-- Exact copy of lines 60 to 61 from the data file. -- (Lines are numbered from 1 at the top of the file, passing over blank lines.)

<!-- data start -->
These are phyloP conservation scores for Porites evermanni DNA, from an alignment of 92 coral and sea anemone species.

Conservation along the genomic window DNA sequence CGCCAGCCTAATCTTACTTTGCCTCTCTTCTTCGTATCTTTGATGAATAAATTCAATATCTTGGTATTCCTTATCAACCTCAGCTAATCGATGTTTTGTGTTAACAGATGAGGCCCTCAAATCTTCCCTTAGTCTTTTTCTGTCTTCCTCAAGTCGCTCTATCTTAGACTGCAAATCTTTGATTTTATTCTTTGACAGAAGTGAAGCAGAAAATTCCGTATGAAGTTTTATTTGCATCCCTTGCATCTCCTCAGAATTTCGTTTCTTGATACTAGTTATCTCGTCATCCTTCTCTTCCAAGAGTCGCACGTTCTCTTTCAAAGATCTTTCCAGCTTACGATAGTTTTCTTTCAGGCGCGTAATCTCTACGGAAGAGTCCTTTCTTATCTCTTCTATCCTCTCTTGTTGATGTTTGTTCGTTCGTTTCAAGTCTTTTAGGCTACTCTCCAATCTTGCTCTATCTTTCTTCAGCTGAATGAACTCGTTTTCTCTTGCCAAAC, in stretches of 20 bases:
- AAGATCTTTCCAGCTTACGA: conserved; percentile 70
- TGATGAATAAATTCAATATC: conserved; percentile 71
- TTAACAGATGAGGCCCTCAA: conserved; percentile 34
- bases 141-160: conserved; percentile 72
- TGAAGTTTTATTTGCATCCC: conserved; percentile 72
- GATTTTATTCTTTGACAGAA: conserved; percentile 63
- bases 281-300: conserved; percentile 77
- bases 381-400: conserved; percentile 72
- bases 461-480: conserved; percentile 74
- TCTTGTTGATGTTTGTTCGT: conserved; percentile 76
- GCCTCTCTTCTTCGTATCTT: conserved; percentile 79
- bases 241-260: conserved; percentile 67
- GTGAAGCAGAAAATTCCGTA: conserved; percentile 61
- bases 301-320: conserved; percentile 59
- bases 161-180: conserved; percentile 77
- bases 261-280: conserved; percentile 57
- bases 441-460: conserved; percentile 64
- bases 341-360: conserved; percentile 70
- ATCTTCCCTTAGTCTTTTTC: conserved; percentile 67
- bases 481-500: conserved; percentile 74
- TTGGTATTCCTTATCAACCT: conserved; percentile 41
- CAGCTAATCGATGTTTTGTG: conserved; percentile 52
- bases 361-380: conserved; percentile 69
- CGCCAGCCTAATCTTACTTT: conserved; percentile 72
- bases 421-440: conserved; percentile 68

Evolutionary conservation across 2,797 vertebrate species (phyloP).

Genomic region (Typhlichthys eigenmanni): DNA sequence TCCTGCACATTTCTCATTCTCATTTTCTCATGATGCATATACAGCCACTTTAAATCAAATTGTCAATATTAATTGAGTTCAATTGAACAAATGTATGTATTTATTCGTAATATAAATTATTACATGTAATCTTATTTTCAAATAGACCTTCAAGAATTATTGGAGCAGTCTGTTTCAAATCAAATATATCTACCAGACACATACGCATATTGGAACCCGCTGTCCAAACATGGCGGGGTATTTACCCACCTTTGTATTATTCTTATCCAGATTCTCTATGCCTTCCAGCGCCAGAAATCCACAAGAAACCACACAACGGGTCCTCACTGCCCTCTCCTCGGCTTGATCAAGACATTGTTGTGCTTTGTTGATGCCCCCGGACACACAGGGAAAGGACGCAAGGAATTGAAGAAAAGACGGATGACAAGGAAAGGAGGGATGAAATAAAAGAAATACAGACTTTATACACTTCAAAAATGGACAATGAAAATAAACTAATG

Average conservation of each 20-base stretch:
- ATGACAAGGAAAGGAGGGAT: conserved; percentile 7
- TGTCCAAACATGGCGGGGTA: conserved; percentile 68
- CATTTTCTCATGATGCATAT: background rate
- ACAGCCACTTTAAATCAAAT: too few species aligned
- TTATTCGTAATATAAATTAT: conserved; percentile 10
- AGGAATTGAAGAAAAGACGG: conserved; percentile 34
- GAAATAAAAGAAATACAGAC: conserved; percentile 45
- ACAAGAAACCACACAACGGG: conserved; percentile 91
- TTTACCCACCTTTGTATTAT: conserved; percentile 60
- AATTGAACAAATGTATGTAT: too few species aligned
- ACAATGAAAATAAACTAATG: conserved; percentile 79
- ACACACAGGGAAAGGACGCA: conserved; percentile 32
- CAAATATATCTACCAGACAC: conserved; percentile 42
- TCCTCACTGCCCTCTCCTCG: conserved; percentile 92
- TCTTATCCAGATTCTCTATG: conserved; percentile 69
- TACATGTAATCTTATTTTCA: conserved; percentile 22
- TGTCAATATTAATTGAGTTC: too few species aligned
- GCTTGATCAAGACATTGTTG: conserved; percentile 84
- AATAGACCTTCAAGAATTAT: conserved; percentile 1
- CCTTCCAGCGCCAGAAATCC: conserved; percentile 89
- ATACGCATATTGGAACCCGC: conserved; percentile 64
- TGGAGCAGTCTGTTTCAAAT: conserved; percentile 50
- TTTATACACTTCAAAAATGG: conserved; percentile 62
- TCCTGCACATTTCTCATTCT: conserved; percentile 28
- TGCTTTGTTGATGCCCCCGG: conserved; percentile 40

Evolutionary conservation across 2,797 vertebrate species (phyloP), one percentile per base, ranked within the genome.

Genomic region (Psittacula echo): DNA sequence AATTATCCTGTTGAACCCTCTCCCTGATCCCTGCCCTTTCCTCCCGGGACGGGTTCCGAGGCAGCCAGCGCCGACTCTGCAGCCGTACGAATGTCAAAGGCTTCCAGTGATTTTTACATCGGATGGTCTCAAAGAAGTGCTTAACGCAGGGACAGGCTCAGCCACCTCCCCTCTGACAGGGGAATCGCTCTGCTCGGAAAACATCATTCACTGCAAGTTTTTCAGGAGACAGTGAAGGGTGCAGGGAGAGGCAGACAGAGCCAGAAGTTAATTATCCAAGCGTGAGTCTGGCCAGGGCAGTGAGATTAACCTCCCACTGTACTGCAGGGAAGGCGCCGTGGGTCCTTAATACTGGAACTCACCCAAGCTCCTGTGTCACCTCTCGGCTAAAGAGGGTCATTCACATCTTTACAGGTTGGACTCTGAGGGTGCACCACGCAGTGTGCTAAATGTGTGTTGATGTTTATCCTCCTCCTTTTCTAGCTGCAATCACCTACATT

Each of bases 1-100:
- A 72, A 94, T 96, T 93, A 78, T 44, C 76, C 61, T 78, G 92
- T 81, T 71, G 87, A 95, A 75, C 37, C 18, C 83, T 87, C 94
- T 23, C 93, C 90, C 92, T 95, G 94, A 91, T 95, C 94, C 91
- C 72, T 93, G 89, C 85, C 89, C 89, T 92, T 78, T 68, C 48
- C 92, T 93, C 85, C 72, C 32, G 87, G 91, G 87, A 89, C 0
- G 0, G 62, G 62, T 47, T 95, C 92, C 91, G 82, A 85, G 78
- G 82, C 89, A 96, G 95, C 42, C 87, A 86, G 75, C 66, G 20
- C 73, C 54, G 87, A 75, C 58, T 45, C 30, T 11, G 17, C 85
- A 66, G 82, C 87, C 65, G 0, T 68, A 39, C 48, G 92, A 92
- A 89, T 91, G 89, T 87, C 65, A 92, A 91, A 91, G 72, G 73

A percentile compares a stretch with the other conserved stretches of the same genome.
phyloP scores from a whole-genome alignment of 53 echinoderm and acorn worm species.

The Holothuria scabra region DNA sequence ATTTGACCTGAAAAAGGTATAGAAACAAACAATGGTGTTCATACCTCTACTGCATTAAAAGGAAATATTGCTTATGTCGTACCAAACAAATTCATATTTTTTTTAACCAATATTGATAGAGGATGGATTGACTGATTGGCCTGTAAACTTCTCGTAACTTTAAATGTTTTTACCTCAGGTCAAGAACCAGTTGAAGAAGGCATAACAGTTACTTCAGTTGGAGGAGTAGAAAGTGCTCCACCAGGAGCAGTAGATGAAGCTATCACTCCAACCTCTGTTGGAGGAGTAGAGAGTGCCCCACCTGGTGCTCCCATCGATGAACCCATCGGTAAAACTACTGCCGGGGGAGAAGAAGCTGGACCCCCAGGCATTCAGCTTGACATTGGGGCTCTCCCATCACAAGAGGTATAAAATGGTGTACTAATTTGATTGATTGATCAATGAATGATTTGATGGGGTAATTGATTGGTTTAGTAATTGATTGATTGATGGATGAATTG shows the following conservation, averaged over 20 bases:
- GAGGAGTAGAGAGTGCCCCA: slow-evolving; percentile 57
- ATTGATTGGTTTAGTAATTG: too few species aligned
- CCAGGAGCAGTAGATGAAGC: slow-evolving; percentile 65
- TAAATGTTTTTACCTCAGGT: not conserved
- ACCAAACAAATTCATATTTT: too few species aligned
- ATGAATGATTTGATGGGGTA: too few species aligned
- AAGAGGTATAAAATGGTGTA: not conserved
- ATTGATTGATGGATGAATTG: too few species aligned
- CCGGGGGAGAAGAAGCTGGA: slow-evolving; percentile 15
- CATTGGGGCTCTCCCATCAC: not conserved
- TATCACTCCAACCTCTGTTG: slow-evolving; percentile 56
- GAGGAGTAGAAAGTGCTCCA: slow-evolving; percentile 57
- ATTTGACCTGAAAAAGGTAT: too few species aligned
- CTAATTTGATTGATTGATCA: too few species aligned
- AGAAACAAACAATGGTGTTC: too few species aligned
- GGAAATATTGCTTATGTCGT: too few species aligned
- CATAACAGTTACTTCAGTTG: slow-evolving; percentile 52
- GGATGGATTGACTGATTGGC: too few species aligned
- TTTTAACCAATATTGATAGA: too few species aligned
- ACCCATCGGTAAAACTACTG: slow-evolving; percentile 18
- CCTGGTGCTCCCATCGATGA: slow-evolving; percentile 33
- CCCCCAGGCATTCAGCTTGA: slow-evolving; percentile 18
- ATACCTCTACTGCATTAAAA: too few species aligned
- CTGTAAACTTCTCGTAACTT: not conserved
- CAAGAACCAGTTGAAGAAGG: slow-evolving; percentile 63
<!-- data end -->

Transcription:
- T 81, T 71, G 87, A 95, A 75, C 37, C 18, C 83, T 87, C 94
- T 23, C 93, C 90, C 92, T 95, G 94, A 91, T 95, C 94, C 91